Henrique de Castro will leave Yahoo with a severance package that could be worth $42 million, and that's for a little more than a year on the job.
De Castro was Marissa Mayer's first big hire when she became CEO of Yahoo. But the "Wall Street Journal" says Mayer decided de Castro needed to go because he didn't deliver the ad-growth she needs.
See this story and more in today's "Money Time" with Christine Romans.
Military retirees are outraged that Congress will start voting Thursday on a budget deal that trims military pensions, calling the move "an egregious breach of faith."
"The Democratic Senate Armed Services Chairman says they are going look at this in the new year when Congress returns. But they are up against, certainly, some lawmakers who think that this is terrible," CNN's Dana Bash reports.
The Military Coalition, some 27 military groups, wrote to leaders in Congress and President Obama late Wednesday about their "strong objection" and "grave concern" over the budget deal.
The deal cuts pension cost of living raises by 1 percentage point for military retirees who aren't disabled and not yet 62 years old. Cost of living hikes are automatic raises intended to keep up with inflation.
The problem is, most military retirees are a lot younger than private sector retirees. They enlist in their 20's and retire in their 40's. Very few stay on till they are 62 - those who may be lucky enough to escape major injuries at war, or rose to higher echelons in the military system.
When compounded, the 1 percentage point cut could result in much more than a 20% reduction in retiree pensions over 20 years.
Senator Patty Murray responded on “New Day” Wednesday saying this provision was just one of many compromises. (SEE VIDEO BELOW)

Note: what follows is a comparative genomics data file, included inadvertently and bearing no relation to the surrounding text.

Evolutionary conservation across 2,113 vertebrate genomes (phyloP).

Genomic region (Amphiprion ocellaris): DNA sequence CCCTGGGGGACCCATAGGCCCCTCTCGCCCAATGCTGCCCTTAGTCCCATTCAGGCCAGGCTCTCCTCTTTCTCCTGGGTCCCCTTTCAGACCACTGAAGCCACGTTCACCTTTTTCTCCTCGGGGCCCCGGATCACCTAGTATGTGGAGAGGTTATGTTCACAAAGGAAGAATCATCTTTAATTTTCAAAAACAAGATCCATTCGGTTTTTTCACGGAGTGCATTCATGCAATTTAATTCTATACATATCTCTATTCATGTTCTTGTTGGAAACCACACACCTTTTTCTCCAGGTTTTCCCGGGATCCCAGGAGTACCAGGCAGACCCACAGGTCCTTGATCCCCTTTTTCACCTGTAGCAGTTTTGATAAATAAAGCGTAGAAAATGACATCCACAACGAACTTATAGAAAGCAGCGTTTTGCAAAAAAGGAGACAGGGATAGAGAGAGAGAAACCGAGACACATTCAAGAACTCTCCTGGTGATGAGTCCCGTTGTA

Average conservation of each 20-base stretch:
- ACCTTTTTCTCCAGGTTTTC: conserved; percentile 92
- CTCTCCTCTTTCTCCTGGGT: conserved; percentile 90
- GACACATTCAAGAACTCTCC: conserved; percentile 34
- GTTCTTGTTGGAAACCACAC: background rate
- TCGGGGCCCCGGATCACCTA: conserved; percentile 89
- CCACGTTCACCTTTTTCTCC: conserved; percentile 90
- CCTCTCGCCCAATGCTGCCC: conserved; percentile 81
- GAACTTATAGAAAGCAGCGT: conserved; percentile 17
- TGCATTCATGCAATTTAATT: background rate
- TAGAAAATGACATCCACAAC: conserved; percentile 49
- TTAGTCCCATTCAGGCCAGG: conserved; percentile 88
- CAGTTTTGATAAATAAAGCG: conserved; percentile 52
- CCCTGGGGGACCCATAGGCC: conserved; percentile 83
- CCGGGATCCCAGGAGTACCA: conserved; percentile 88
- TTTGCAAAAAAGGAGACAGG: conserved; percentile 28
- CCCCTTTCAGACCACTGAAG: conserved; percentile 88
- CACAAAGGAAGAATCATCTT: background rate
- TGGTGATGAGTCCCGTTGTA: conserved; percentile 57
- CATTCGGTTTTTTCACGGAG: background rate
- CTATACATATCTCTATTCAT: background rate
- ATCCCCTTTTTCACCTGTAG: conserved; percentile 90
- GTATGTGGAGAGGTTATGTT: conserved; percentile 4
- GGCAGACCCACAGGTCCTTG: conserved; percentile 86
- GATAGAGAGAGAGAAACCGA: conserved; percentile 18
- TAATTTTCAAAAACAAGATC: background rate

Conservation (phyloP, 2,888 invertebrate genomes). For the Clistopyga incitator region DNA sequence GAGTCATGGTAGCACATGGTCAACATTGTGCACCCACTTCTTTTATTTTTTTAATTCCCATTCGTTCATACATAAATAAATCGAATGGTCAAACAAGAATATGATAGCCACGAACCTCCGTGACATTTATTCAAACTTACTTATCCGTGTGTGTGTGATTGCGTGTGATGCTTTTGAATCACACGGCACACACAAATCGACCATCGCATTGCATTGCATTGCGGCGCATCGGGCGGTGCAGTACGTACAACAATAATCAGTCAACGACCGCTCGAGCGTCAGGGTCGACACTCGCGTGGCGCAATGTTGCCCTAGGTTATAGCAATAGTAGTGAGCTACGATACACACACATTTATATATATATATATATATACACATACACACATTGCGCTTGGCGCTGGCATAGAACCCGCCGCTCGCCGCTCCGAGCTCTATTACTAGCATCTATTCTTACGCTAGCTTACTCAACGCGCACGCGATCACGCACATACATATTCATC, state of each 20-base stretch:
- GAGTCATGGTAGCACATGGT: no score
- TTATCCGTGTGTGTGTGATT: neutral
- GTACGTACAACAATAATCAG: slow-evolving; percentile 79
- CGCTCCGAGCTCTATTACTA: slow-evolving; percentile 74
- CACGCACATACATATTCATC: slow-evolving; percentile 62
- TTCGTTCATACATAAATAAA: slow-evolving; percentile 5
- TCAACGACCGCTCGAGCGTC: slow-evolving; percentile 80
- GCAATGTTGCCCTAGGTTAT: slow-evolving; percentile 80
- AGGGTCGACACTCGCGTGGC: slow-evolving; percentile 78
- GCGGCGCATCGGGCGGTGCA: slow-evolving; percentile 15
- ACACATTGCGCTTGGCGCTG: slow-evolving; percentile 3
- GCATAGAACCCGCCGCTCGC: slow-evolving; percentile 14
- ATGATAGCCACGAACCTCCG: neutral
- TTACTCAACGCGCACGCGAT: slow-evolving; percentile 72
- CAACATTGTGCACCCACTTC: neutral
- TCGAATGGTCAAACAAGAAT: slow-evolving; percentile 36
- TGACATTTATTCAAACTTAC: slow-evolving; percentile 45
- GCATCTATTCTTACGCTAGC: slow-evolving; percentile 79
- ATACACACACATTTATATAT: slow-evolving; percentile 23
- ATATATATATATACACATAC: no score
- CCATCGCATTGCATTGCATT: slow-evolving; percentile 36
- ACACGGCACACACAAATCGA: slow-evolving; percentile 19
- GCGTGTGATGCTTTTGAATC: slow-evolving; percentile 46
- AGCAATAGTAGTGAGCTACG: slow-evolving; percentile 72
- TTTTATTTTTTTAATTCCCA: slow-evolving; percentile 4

"There's things in this I like. There are things in this I don't like," Senator Murray said.
"But at the end of the day, if we couldn't find a compromise on how we move forward, then we would be facing a $20 billion hit to our defense industry—meaning layoffs, and uncertainty, and a lot of furloughs harming a lot of families across the country.”
It's been the same story, 10 weeks running: Better luck next time, pal.
Could Friday turn the tide for the twice-weekly Mega Millions drawing, which has rolled over 20 times now since the 45-state lottery generated a winner?
As always, it's anybody's 1-in-259 million guess, CNN's Christine Romans reports.
Those are the odds of winning Friday's estimated $400 million jackpot.
Although five tickets in Tuesday's drawing matched the first five numbers, netting $1 million each, none of the tickets purchased for Tuesday's measly $344 million jackpot matched all six numbers.
Mega Millions estimates Friday's jackpot will be the fifth-largest in North America. And while it is a whopping big pile of money, Friday's projected jackpot wouldn't qualify to move into the ultra-tony neighborhood occupied by the record draw.
That $656 million jackpot, won on March 30, 2012, was split by winning tickets in Illinois, Kansas and Maryland.
The Mega Millions jackpot numbers will be drawn Friday at 11 p.m. ET.
The Federal Communications Commission is considering a proposal to lift a ban on the use of cell phones on airlines to give flyers the same access to communication services as they have on the ground.
Brett Larson, host of TechBytes, weighs in on "New Day " Thursday.
Larson addressed if travelers want to be constantly connected.
He says a Quinnipiac University poll released Wednesday indicates most Americans want silence when they fly, with 59% of those questioned saying they don't want the use of cell phones on airplanes and only 30% in favor of lifting the ban. A mute button is also strong option among those polled.